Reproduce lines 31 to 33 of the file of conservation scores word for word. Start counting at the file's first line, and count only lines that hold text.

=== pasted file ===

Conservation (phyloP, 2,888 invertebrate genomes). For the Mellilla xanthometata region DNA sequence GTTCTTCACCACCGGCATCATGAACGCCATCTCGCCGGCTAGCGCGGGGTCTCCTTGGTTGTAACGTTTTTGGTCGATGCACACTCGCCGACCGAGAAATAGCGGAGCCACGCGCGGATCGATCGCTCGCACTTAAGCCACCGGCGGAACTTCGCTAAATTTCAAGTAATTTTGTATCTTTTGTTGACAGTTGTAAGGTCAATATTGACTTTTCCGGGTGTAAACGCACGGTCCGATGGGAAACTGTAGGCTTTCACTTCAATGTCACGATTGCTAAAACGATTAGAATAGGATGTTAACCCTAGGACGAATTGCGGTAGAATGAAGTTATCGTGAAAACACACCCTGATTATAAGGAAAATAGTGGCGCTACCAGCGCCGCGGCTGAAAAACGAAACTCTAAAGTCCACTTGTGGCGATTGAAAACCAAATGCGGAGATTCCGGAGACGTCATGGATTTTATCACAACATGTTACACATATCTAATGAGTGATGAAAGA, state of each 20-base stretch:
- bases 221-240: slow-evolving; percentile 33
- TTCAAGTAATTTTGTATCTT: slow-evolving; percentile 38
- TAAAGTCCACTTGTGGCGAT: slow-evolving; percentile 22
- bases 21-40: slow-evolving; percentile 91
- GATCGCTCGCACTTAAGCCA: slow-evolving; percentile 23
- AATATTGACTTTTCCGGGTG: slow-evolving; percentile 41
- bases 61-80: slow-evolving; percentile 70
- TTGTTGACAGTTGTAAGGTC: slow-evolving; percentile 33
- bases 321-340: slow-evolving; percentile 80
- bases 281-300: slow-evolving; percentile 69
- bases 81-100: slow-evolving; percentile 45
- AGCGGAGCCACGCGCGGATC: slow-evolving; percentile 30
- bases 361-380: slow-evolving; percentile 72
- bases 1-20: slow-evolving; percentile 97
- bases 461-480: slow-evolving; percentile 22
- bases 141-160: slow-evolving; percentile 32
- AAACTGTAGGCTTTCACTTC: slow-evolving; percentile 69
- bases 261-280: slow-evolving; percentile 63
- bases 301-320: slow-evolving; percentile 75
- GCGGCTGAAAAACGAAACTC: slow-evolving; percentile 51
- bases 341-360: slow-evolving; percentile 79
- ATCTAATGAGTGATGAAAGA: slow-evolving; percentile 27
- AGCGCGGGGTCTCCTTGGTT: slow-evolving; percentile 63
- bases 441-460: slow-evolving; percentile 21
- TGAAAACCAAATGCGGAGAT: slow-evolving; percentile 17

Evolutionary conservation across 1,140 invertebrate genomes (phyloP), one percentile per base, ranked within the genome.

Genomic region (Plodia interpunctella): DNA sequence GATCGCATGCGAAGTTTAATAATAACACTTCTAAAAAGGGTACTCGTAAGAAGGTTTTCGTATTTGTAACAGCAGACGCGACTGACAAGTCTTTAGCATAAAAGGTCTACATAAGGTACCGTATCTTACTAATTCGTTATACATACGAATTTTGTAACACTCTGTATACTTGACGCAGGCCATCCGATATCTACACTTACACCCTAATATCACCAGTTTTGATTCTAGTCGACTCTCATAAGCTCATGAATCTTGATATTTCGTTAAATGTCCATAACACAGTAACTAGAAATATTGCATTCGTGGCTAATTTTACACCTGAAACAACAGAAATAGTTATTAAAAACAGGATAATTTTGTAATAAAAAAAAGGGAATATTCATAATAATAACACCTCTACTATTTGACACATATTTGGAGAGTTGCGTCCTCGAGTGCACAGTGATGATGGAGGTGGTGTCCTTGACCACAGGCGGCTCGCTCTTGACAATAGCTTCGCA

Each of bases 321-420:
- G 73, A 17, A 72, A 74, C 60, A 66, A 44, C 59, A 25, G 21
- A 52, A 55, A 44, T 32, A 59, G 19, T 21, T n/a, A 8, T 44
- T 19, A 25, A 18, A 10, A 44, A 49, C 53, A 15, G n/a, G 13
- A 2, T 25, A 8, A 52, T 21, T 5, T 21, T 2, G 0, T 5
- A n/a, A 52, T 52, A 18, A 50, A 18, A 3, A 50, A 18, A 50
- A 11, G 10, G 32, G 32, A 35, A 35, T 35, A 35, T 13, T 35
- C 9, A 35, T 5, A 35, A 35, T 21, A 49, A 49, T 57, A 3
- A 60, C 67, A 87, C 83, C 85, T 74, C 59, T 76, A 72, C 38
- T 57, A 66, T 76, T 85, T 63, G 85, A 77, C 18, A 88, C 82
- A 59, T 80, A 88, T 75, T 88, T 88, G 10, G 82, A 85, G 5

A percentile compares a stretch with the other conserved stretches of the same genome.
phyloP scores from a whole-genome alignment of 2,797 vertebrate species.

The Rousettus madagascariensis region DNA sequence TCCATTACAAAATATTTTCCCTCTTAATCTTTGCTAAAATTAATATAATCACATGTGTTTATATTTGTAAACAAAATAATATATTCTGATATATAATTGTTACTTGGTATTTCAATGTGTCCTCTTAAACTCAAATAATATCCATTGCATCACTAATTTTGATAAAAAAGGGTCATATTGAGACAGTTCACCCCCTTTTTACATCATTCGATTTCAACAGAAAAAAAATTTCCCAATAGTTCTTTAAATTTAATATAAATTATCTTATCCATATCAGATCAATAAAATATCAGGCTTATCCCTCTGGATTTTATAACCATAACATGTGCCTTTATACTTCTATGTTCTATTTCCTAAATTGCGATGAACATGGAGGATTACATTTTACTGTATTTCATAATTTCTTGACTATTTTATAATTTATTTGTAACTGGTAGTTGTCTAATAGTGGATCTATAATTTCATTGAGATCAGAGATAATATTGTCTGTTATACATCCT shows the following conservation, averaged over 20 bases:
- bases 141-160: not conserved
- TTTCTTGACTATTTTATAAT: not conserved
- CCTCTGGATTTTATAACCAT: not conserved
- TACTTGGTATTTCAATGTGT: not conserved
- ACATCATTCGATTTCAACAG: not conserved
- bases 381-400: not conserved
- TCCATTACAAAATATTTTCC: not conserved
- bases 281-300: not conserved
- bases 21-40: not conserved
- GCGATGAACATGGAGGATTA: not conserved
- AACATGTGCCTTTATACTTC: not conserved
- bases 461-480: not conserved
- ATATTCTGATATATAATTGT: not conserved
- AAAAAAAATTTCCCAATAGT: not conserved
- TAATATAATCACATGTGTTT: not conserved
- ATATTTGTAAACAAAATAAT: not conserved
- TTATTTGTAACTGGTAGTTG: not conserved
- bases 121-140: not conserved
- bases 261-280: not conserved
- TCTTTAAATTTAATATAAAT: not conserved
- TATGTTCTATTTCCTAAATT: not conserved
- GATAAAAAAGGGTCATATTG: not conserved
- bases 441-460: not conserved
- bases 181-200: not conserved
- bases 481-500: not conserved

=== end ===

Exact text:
- A 52, A 55, A 44, T 32, A 59, G 19, T 21, T n/a, A 8, T 44
- T 19, A 25, A 18, A 10, A 44, A 49, C 53, A 15, G n/a, G 13
- A 2, T 25, A 8, A 52, T 21, T 5, T 21, T 2, G 0, T 5